π is the constant ratio of the circumference to the diameter of any circle. The first 6 digits of π are 3.14159, which rounds up to 3.1416, corresponding to 03/14/16 or the 14th March, which is today! To celebrate I thought I’d write a post on this wonderfully useful, irrational number.

**ORIGIN**

The number represented by π appears in our earliest historical records of mathematics. For example, Babylonian clay tablets (1800 – 1650 BCE) discuss how a circle’s area could be determined from its circumference by using a constant, which is equivalent to 3.125. Additionally, the Rhind papyrus (around 1650 BCE) mentions a π-like constant with the value of about 3.16 in the context of geometrical problems involving finding a square equal in area to a given circle.

However, perhaps the first to provide a theoretical calculation of π was Archimedes of Syracuse (287 – 212 BCE) who discussed the ratio of a circle’s circumference and diameter. Then, by using a series of polygons inscribed in a circle and another circumscribing it, he was able to determine that π was about 3.1418.

Since then, mathematicians have made the conclusion that pi does not have an exact value – its decimal value extends on infinitely without a repeating pattern, meaning that it is an irrational number.

**FACTS**

- If you were to print 1 billion decimal values of π in ordinary font it would stretch from New York City to Kansas.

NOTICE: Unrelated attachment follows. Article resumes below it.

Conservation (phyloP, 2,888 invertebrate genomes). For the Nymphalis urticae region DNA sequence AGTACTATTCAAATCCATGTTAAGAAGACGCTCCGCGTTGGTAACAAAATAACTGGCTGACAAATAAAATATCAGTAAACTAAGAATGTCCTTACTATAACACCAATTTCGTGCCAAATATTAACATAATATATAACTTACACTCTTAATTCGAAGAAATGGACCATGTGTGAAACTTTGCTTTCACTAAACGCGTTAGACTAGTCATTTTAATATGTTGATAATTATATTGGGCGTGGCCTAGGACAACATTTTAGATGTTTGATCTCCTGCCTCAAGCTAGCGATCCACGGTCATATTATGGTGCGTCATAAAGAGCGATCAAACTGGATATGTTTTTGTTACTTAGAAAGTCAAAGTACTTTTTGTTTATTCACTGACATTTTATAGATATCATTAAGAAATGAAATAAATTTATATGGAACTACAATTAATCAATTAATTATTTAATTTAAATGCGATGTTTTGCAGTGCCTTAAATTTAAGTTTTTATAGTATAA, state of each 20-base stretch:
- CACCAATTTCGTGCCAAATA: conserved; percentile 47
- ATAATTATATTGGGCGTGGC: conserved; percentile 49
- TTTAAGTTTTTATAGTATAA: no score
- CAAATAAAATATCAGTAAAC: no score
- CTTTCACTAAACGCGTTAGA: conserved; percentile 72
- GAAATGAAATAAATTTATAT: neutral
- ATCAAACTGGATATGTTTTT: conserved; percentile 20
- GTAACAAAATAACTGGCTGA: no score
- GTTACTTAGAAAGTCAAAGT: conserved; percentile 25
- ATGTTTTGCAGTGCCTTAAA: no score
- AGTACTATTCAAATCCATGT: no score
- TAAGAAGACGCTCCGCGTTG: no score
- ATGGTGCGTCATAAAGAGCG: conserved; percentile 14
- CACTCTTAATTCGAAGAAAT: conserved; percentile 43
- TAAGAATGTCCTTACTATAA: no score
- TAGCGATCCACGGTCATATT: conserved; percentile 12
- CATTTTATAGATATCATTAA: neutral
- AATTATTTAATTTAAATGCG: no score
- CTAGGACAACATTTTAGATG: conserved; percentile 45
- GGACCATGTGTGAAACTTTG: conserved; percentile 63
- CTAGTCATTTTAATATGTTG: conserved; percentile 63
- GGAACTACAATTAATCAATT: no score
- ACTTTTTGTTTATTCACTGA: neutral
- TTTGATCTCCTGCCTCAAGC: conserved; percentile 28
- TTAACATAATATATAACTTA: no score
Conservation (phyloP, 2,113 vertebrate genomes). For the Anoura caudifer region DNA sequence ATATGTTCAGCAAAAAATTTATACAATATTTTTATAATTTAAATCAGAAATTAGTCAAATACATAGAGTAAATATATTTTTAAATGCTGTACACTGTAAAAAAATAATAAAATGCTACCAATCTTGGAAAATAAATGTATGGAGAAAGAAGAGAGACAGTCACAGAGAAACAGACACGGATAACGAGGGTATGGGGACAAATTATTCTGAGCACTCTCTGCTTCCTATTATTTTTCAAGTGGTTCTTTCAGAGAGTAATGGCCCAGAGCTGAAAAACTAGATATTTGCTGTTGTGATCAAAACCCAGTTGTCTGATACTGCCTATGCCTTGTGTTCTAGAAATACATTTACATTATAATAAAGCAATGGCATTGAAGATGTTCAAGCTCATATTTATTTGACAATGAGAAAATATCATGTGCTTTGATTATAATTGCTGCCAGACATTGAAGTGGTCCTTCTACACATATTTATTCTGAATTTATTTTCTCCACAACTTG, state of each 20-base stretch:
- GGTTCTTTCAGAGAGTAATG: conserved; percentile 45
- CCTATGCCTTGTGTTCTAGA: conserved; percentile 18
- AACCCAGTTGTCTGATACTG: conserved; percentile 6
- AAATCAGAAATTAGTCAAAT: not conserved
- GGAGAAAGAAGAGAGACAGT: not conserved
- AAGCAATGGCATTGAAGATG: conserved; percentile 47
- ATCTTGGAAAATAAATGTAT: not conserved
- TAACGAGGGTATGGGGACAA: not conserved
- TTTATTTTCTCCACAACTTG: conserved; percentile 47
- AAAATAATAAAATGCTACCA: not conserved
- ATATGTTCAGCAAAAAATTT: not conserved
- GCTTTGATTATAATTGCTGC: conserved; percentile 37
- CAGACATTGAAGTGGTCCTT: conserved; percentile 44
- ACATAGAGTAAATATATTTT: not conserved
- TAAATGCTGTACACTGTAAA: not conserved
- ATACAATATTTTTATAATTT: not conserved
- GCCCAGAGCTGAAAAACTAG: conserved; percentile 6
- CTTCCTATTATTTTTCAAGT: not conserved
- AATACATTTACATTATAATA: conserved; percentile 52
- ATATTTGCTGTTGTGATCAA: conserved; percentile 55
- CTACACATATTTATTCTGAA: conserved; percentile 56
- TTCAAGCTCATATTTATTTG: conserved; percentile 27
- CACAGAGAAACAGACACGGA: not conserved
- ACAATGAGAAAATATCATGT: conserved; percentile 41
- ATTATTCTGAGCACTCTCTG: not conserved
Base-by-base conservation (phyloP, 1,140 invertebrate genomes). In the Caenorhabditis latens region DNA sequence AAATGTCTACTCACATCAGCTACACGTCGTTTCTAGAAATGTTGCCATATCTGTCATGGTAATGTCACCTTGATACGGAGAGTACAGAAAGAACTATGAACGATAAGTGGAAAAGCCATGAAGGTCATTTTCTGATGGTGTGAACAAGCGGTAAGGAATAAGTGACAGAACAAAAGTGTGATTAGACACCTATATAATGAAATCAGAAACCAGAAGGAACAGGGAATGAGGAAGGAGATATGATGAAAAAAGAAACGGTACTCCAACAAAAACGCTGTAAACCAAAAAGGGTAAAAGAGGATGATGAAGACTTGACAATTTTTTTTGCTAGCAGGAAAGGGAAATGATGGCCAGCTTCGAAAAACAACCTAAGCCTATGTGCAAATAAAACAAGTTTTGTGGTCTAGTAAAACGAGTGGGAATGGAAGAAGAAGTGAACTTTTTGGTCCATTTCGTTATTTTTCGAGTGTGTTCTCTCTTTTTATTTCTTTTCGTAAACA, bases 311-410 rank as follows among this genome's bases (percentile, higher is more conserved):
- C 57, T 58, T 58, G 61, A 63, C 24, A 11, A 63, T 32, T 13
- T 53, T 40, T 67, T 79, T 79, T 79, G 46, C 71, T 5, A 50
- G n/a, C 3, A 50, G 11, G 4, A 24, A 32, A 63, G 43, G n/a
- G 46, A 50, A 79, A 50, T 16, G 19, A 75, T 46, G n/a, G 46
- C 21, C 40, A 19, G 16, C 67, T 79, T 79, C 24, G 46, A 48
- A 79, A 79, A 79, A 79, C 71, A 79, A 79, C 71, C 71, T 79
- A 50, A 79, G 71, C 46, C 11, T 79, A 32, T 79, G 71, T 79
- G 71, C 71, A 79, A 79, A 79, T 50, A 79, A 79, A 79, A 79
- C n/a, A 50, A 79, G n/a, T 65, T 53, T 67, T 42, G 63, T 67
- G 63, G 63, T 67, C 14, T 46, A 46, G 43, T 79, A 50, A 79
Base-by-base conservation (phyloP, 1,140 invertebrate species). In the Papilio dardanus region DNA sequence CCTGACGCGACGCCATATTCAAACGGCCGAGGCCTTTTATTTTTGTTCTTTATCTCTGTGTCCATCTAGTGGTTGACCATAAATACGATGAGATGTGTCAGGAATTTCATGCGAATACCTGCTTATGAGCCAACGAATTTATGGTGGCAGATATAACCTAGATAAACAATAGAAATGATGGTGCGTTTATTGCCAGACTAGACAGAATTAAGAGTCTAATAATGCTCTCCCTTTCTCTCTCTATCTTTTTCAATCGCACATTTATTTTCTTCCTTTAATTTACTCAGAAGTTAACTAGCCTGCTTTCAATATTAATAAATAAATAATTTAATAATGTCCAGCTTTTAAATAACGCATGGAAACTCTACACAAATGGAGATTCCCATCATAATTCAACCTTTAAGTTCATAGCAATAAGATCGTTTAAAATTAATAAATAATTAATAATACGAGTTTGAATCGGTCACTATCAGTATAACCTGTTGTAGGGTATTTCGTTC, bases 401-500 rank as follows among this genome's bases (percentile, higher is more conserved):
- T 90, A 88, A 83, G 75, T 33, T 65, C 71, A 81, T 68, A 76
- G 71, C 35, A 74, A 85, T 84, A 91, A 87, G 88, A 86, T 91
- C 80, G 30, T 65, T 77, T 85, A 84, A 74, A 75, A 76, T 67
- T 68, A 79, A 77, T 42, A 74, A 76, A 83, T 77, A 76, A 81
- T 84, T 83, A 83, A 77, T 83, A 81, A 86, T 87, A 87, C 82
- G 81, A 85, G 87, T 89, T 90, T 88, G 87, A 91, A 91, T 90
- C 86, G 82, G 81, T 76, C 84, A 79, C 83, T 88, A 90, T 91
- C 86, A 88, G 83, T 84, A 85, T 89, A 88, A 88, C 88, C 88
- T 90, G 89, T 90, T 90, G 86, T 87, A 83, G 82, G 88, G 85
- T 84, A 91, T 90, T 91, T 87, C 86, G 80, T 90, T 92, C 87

- At position 763 there are six nines in a row, which is known as the
**Feynman Point.** - The fraction
**22/7**is a well-used number for π, and is accurate to 0.04025%. However, the most accurate fraction of π is**104348/33215**, which is accurate to 0.00000001056%! - William Jones (1675-1749) introduced the symbol “π” in the 1706, and it was later popularised by Leonhard Euler (1707-1783) in 1737. For more on this I recommend this article!
- This number’s uses stretches beyond just mathematics; Pi appears in the physics that describes waves, such as ripples of light and sound, and enters into Heisenberg’s uncertainty principle. Additionally, even the average meandering ratio of rivers approaches π!

### PHOTOS

In *The Logic of Chance* (1888), Victorian mathematician John Venn suggested that the digits 0 to 7 represent eight compass directions, and by following the path tracked by these digits in pi, missing out the first 3, this image was created. This type of image is called a ‘random walk’.

Francisco Aragón and his colleagues converted pi into base 4 and tracked a random walk of pi for 100 billion digits.

Distribution of the first 13,689 digits of π by Martin Krzywinski.

Hope you enjoy the rest of the day! M x

Wow…

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Sorry, I think I phrased that incorrectly! It should be ‘a more accurate fraction’. The accuracy was measured by comparing it with a long chain of the decimal places pi 🙂

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I think the statement “The fraction 22/7 …. is accurate to 0.04025%. However, the most accurate fraction of π is104348/33215, which is accurate to 0.00000001056%!” is wrong.

Since, you can’t define “most” accurate value of an irrational number and how did you calculate accuracy? Please give references.

Happy Pi Day 🙂

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If you compare it with another million digits it is accurate enough though this is certainly a good point!

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